1. The follow-the-rabbit strategy: Use a non-platform demonstration project to model success and attract users and producers and then convert to a platform. (Amazon, for example, started as an effective pipeline business, then converted itself into a platform by opening its system to external producers.)
  2. The piggy-back strategy: Connect with an existing user base from a different platform, such as when PayPal piggybacked on eBay’s online platform, or when YouTube rode the Myspace growth wave by offering its powerful video tools to attract members of the social network.
  3. The seeding strategy: Create value units that will be relevant to at least one set of users, and other users (who want to interact with the first set) will follow. Take Adobe, for example, which launched its PDF document-reading tool in part by arranging to make all federal government tax forms available online. The IRS saved money on printing and postage, and taxpayers got fast and easy access to documents. Millions of people were turned on to Adobe this way and since adopted Adobe as their document platform of choice.

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An innovative program explores solutions to Indonesia's complex challenges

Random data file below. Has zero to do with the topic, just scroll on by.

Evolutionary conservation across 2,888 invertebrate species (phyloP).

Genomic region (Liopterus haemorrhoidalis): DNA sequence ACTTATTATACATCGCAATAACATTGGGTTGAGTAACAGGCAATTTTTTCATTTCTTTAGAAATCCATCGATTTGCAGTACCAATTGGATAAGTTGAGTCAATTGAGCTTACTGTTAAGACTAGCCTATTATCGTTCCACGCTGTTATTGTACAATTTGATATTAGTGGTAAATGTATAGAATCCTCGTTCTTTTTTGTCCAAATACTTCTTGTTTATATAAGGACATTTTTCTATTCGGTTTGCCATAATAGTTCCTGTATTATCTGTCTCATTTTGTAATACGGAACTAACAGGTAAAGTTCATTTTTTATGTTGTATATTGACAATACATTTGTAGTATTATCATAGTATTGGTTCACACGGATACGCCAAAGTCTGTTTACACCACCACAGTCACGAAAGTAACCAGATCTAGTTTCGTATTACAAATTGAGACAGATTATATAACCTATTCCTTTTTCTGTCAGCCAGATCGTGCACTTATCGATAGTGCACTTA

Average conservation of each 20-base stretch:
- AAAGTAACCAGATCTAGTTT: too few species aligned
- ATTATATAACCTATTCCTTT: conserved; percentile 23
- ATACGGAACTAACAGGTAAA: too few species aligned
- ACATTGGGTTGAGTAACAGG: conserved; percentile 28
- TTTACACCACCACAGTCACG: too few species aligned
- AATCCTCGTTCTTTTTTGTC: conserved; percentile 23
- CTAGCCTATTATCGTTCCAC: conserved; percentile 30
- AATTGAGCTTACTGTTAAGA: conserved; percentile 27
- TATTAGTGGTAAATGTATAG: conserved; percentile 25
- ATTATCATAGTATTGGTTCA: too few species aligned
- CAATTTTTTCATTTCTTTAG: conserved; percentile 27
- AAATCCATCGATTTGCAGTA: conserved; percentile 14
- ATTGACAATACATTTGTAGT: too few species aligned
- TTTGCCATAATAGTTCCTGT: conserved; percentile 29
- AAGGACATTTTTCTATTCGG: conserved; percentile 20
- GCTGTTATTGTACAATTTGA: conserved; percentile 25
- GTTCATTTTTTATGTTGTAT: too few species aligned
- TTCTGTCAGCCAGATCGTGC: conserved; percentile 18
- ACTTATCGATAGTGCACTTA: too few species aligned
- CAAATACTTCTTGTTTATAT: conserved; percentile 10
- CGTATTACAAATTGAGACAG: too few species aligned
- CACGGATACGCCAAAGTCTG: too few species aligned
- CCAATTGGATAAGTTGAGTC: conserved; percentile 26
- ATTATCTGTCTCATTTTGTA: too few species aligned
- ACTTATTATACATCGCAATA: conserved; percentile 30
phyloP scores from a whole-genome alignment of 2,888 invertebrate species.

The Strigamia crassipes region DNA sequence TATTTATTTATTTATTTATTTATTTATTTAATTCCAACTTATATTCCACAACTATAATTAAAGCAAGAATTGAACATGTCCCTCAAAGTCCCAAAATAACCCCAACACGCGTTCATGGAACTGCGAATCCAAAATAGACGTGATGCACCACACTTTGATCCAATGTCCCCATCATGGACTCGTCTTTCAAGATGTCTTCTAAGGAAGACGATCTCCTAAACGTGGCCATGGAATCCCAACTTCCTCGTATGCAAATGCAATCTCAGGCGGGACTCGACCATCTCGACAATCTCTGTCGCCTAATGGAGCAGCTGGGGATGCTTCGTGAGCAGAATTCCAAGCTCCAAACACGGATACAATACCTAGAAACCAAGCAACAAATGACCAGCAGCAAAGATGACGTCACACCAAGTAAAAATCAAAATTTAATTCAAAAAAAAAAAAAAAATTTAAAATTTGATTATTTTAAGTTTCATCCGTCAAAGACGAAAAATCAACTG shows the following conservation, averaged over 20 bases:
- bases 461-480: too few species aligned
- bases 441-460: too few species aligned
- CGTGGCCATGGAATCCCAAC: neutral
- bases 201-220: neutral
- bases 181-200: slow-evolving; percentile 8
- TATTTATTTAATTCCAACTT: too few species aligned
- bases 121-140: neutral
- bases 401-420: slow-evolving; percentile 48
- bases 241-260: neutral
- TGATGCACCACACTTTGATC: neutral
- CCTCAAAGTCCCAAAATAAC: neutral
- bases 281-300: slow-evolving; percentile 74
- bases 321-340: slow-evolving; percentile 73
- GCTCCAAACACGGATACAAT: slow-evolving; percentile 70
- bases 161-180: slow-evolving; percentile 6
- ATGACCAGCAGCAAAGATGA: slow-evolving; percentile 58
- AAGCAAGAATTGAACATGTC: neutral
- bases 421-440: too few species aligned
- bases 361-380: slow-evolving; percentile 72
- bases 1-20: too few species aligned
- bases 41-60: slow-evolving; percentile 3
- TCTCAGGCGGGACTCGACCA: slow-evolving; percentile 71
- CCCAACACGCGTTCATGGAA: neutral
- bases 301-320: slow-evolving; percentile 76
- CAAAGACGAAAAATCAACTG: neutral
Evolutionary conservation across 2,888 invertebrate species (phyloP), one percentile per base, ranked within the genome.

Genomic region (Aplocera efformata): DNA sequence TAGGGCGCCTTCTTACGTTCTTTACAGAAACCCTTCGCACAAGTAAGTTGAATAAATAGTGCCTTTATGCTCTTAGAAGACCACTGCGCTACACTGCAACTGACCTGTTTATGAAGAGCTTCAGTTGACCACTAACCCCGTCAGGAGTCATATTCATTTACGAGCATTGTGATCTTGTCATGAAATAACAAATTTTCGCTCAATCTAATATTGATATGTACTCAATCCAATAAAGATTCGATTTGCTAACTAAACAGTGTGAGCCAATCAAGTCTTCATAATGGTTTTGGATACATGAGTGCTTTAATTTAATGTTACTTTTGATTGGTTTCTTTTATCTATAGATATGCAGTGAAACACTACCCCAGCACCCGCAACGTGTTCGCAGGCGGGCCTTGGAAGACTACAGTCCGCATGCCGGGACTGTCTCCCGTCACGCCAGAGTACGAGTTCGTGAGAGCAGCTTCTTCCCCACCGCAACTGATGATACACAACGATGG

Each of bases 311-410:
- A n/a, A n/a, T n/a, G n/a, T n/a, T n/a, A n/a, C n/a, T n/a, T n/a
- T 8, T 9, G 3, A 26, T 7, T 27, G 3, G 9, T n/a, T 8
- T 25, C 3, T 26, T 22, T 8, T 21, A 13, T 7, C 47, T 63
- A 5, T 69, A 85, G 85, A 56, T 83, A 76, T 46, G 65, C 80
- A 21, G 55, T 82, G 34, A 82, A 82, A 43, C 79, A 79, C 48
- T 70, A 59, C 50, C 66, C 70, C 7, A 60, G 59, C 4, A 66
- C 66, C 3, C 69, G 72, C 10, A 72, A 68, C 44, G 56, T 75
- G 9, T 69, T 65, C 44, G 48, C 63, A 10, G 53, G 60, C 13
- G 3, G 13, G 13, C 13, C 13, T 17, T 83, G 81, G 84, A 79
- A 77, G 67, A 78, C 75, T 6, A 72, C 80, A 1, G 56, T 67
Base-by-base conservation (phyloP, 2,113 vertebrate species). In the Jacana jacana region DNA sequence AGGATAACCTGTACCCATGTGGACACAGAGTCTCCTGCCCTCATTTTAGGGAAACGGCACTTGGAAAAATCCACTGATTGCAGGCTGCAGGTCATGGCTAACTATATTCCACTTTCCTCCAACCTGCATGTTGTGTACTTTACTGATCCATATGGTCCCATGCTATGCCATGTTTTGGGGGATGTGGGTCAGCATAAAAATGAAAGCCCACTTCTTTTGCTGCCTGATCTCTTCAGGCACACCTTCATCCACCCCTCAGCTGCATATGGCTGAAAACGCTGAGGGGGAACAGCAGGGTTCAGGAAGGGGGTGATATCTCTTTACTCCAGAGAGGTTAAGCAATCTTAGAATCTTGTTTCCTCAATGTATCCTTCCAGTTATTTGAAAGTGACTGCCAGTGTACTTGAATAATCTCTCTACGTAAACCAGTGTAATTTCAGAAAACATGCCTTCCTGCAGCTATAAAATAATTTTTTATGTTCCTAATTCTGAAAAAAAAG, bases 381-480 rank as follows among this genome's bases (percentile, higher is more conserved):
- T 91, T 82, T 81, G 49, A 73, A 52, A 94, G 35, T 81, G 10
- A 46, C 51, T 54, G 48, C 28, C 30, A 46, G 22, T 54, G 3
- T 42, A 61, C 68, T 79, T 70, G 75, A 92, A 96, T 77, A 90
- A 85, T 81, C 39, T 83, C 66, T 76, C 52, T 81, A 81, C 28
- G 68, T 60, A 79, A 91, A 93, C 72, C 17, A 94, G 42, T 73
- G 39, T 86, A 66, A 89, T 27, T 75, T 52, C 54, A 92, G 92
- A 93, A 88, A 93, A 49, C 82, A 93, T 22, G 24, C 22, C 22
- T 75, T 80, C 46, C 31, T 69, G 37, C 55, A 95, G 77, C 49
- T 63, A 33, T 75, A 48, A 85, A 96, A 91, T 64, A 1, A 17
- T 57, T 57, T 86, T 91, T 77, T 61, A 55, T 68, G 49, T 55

Posted by MIT Sloan Executive Education - 1 month and 13 days ago

Innovative Dynamic Education and Action for Sustainability—Indonesia

Although Indonesia has experienced political stability and economic growth since its first democratic election in 2004, the country is still grappling with the residual effects of decades of corrupt governments, acts of terrorism, destructive natural disasters, and high unemployment. This volatile history has resulted in a lack of trust among government, private business, and civil society. In an effort to overcome the dilemma, leaders from these various factions applied their collective knowledge to work together to find a solution to the country's most pressing problems. In their search for a program that could tackle these challenging issues and create a stronger, healthier future for Indonesia, they reached out to MIT Sloan.